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Study suggests 'persistent reliance on opioids across all racial/ethnic groups'

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HealthDay News
A new study indicates the gap for opioid prescription rates between black and white Americans has narrowed. Photo courtesy of U.S. Department of Agriculture
A new study indicates the gap for opioid prescription rates between black and white Americans has narrowed. Photo courtesy of U.S. Department of Agriculture

SATURDAY, May 5, 2018 -- Black Americans are no longer less likely than whites to be prescribed opioid painkillers -- but that means their risk of addiction to the narcotics has increased, researchers say.

"To our knowledge, this is the first evidence of a potential narrowing of the divide in opioid prescribing by race and ethnicity," study lead author Matthew Davis said in a University of Michigan news release. Davis is an assistant professor of nursing at the school.

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Previously, doctors were more willing to prescribe opioid medications to whites than to other racial/ethnic groups. The researchers behind the new study wanted to examine how that was affected by new national policies to improve prescribing practices.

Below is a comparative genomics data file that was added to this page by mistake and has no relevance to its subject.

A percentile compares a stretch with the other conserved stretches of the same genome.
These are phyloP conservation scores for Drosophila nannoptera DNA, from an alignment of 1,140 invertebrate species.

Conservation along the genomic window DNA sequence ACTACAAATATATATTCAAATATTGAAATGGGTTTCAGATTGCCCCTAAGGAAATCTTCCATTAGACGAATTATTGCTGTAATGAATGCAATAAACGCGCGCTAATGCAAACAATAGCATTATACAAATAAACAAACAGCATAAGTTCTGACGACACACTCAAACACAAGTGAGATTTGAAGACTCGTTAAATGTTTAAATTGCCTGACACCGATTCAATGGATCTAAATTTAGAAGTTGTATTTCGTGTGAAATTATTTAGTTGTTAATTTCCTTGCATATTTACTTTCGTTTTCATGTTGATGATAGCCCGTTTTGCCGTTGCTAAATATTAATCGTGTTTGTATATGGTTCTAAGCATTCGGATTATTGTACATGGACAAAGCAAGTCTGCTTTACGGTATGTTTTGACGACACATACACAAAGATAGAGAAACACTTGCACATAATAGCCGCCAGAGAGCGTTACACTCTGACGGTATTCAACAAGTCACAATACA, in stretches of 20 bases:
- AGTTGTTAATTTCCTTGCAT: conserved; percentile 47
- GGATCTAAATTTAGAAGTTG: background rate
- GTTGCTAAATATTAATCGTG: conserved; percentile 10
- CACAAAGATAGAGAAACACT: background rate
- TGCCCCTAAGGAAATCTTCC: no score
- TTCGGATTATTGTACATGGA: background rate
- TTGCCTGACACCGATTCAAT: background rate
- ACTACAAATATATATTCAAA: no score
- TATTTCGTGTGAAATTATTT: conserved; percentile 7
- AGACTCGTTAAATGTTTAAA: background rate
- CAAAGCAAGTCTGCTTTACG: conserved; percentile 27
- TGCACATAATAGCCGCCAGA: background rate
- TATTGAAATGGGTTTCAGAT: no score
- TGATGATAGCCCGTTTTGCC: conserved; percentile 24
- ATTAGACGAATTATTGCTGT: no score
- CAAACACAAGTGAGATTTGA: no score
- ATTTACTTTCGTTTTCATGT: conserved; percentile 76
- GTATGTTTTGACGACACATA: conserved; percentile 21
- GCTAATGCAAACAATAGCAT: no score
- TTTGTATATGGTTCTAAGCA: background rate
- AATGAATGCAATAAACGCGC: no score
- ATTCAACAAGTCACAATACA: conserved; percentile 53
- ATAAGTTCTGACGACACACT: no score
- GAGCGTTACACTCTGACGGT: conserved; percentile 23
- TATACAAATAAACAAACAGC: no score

They analyzed 2000-2015 national prescription data on people with moderate to severe non-cancer pain.

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In 2015, the rates of opioid prescriptions were 23 percent for both blacks and whites. This suggests that doctors no longer discriminate against blacks when prescribing narcotics for pain relief, the researchers said.

But they added that blacks now face an increased risk of addiction through exposure to the prescription drugs.

It's long been believed that the U.S. opioid addiction epidemic affects more whites than blacks or Latinos, according to the study authors.

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"Our findings suggest, however, a persistent reliance on opioids across all racial/ethnic groups," said study first author Jordan Harrison, a postdoctoral fellow at the University of Pennsylvania.

"More work is needed to examine the complex interaction of patient and provider factors that influence opioid prescribing practices," added Harrison.

Why more blacks are using prescription opioids wasn't addressed in the study, but the change could reflect gains in public insurance coverage under the Affordable Care Act, the researchers suggested.

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The study appeared in the American Journal of Public Health.

More information

The U.S. Food and Drug Administration has more on opioid painkillers.

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